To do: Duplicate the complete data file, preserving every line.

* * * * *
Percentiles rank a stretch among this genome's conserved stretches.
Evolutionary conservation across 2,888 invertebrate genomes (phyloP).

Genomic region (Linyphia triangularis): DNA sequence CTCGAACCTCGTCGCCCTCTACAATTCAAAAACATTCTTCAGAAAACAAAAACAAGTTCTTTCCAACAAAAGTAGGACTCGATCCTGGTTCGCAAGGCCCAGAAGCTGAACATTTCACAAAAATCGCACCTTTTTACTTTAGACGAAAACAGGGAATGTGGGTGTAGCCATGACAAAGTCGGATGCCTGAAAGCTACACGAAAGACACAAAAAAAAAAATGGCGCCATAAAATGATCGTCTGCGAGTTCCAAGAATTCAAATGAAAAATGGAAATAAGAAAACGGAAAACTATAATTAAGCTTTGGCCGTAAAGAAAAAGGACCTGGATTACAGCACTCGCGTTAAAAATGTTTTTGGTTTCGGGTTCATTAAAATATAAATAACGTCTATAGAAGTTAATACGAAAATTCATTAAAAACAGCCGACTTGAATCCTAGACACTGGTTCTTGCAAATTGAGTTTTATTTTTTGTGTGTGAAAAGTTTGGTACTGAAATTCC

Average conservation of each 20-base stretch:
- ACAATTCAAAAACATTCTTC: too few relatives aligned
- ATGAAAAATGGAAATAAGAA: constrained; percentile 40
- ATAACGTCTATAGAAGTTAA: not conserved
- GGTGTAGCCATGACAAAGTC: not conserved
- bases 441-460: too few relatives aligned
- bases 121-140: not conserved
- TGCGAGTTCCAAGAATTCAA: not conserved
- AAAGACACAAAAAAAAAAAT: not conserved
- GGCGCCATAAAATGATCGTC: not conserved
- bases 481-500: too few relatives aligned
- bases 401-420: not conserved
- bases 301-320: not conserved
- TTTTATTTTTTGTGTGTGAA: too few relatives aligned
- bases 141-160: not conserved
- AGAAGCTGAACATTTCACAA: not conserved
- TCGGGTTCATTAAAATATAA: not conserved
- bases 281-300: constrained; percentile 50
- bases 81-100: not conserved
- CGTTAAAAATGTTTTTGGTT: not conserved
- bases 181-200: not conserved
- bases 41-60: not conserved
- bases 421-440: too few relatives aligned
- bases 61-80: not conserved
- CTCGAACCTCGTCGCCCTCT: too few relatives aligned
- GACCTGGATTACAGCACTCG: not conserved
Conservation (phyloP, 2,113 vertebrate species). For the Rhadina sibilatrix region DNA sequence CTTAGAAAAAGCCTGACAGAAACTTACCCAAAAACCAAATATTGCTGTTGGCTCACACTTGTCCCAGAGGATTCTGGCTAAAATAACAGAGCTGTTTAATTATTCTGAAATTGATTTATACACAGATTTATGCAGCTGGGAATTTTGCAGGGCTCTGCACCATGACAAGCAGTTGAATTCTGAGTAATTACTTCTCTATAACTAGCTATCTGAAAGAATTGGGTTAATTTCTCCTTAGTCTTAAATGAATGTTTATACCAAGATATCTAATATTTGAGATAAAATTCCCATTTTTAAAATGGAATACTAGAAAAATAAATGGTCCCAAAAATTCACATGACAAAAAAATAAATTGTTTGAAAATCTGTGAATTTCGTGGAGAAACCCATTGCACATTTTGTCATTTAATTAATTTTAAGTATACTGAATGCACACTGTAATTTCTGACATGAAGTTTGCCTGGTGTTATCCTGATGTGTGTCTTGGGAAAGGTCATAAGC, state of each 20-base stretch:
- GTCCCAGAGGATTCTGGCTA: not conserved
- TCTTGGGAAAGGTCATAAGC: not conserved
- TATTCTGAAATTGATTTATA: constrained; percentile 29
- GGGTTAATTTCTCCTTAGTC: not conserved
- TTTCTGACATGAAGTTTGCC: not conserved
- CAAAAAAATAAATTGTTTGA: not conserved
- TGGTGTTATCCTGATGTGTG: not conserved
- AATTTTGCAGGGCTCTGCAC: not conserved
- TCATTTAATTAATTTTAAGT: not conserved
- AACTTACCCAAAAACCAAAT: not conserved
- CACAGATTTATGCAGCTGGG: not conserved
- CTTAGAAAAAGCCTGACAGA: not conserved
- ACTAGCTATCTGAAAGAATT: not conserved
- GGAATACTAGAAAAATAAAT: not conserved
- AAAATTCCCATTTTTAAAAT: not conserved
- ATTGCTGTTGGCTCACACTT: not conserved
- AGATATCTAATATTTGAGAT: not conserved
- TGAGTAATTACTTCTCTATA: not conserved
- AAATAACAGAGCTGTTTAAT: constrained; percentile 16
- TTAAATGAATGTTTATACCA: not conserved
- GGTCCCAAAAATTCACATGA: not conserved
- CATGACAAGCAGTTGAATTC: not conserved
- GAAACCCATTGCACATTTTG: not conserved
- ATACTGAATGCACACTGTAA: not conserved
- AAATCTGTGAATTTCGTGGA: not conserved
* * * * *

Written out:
Percentiles rank a stretch among this genome's conserved stretches.
Evolutionary conservation across 2,888 invertebrate genomes (phyloP).

Genomic region (Linyphia triangularis): DNA sequence CTCGAACCTCGTCGCCCTCTACAATTCAAAAACATTCTTCAGAAAACAAAAACAAGTTCTTTCCAACAAAAGTAGGACTCGATCCTGGTTCGCAAGGCCCAGAAGCTGAACATTTCACAAAAATCGCACCTTTTTACTTTAGACGAAAACAGGGAATGTGGGTGTAGCCATGACAAAGTCGGATGCCTGAAAGCTACACGAAAGACACAAAAAAAAAAATGGCGCCATAAAATGATCGTCTGCGAGTTCCAAGAATTCAAATGAAAAATGGAAATAAGAAAACGGAAAACTATAATTAAGCTTTGGCCGTAAAGAAAAAGGACCTGGATTACAGCACTCGCGTTAAAAATGTTTTTGGTTTCGGGTTCATTAAAATATAAATAACGTCTATAGAAGTTAATACGAAAATTCATTAAAAACAGCCGACTTGAATCCTAGACACTGGTTCTTGCAAATTGAGTTTTATTTTTTGTGTGTGAAAAGTTTGGTACTGAAATTCC

Average conservation of each 20-base stretch:
- ACAATTCAAAAACATTCTTC: too few relatives aligned
- ATGAAAAATGGAAATAAGAA: constrained; percentile 40
- ATAACGTCTATAGAAGTTAA: not conserved
- GGTGTAGCCATGACAAAGTC: not conserved
- bases 441-460: too few relatives aligned
- bases 121-140: not conserved
- TGCGAGTTCCAAGAATTCAA: not conserved
- AAAGACACAAAAAAAAAAAT: not conserved
- GGCGCCATAAAATGATCGTC: not conserved
- bases 481-500: too few relatives aligned
- bases 401-420: not conserved
- bases 301-320: not conserved
- TTTTATTTTTTGTGTGTGAA: too few relatives aligned
- bases 141-160: not conserved
- AGAAGCTGAACATTTCACAA: not conserved
- TCGGGTTCATTAAAATATAA: not conserved
- bases 281-300: constrained; percentile 50
- bases 81-100: not conserved
- CGTTAAAAATGTTTTTGGTT: not conserved
- bases 181-200: not conserved
- bases 41-60: not conserved
- bases 421-440: too few relatives aligned
- bases 61-80: not conserved
- CTCGAACCTCGTCGCCCTCT: too few relatives aligned
- GACCTGGATTACAGCACTCG: not conserved
Conservation (phyloP, 2,113 vertebrate species). For the Rhadina sibilatrix region DNA sequence CTTAGAAAAAGCCTGACAGAAACTTACCCAAAAACCAAATATTGCTGTTGGCTCACACTTGTCCCAGAGGATTCTGGCTAAAATAACAGAGCTGTTTAATTATTCTGAAATTGATTTATACACAGATTTATGCAGCTGGGAATTTTGCAGGGCTCTGCACCATGACAAGCAGTTGAATTCTGAGTAATTACTTCTCTATAACTAGCTATCTGAAAGAATTGGGTTAATTTCTCCTTAGTCTTAAATGAATGTTTATACCAAGATATCTAATATTTGAGATAAAATTCCCATTTTTAAAATGGAATACTAGAAAAATAAATGGTCCCAAAAATTCACATGACAAAAAAATAAATTGTTTGAAAATCTGTGAATTTCGTGGAGAAACCCATTGCACATTTTGTCATTTAATTAATTTTAAGTATACTGAATGCACACTGTAATTTCTGACATGAAGTTTGCCTGGTGTTATCCTGATGTGTGTCTTGGGAAAGGTCATAAGC, state of each 20-base stretch:
- GTCCCAGAGGATTCTGGCTA: not conserved
- TCTTGGGAAAGGTCATAAGC: not conserved
- TATTCTGAAATTGATTTATA: constrained; percentile 29
- GGGTTAATTTCTCCTTAGTC: not conserved
- TTTCTGACATGAAGTTTGCC: not conserved
- CAAAAAAATAAATTGTTTGA: not conserved
- TGGTGTTATCCTGATGTGTG: not conserved
- AATTTTGCAGGGCTCTGCAC: not conserved
- TCATTTAATTAATTTTAAGT: not conserved
- AACTTACCCAAAAACCAAAT: not conserved
- CACAGATTTATGCAGCTGGG: not conserved
- CTTAGAAAAAGCCTGACAGA: not conserved
- ACTAGCTATCTGAAAGAATT: not conserved
- GGAATACTAGAAAAATAAAT: not conserved
- AAAATTCCCATTTTTAAAAT: not conserved
- ATTGCTGTTGGCTCACACTT: not conserved
- AGATATCTAATATTTGAGAT: not conserved
- TGAGTAATTACTTCTCTATA: not conserved
- AAATAACAGAGCTGTTTAAT: constrained; percentile 16
- TTAAATGAATGTTTATACCA: not conserved
- GGTCCCAAAAATTCACATGA: not conserved
- CATGACAAGCAGTTGAATTC: not conserved
- GAAACCCATTGCACATTTTG: not conserved
- ATACTGAATGCACACTGTAA: not conserved
- AAATCTGTGAATTTCGTGGA: not conserved